Thursday, November 8, 2007

Development As National Security

As this post from Small Wars Journal makes clear, development aid can be determinant in stabilizing fragile countries that are either post-conflict or still experiencing insurgencies. The example the authors use, Sierra Leone, managed to conduct vigorously contested elections that remained peaceful just five years after a civil war had bitterly divided the country. Even the limited success of the post-conflict assistance went a long way, and the authors present a vision for what they call a "New Deal" for nation-building to improve the outcomes even more.

There's another point to be made here, though. Since the end of the colonial era, development aid is essentially the primary method for introducing pre-modern societies to modernism. But the idea that modernism exclusively presents gains to be offered, as opposed to an exchange to be made, is a fallacy. Modernism often entails a violent disruption of traditional social structures, resulting in alienation, loss of cultural identities, the rise of individualism, and other not so pleasant social consequences. The transition from traditional to modern economies also often entails transitional periods of intense dislocation, as largely agrarian populations adapt to urban productive economies.

An argument can be made that all of the painful consequences of modernism are worth bearing due to the enormous benefits that come with it. Improved health and sanitary conditions lead to both longer life expectancies and longer healthy life expectancies. Technological advances lead to improved living conditions and wider diffusion of the fruits of productivity. And modern social arrangements lead to increased innovation and personal freedom.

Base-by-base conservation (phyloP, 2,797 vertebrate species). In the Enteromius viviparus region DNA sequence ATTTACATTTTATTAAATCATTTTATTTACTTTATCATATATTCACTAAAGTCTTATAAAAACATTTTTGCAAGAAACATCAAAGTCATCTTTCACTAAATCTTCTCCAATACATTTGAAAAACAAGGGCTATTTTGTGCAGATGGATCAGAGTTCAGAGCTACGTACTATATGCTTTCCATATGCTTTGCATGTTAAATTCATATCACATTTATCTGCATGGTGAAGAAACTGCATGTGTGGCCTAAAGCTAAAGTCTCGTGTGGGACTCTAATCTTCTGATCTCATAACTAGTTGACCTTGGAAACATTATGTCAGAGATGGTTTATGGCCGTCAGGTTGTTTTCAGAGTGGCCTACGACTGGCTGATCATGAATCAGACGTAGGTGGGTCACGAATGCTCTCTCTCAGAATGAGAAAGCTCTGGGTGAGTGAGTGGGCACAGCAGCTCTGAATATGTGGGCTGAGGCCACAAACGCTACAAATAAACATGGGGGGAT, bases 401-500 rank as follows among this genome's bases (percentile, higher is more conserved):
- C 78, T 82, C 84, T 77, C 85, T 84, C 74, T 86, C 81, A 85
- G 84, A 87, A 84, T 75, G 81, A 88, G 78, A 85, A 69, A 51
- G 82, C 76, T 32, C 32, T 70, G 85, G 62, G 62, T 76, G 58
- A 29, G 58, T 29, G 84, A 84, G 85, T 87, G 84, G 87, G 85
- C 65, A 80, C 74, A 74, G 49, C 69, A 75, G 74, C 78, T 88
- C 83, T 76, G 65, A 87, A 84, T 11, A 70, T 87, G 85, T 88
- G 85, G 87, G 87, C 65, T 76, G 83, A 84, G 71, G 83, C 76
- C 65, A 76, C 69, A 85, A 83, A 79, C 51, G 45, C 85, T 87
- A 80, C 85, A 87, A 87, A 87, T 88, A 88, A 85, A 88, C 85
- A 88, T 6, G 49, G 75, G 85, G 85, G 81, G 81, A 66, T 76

The trouble is that, in practice, very few of the benefits of modernism are actually reaching the populations we're asking to modernize. Which means we're essentially asking them to undertake this painful transition without delivering on the payoff. So it's not surprising to see a backlash, not only of insurgencies contesting control of the modernizing institutions, but also of movements -- such as radical Islamic fundamentalism -- that reject modernism completely.

Many, though not all, of the regional crises that we're periodically forced to parachute in on could be prevented through the much less costly approach of helping developing nations alleviate the conditions that lead to conflict in the first place. That requires a commitment to finally making good on the promises of modernism, something we have in our power to do. But it would first require seeing past the false distinction we've drawn between national security and development.

Posted by Judah in:  Foreign Policy   

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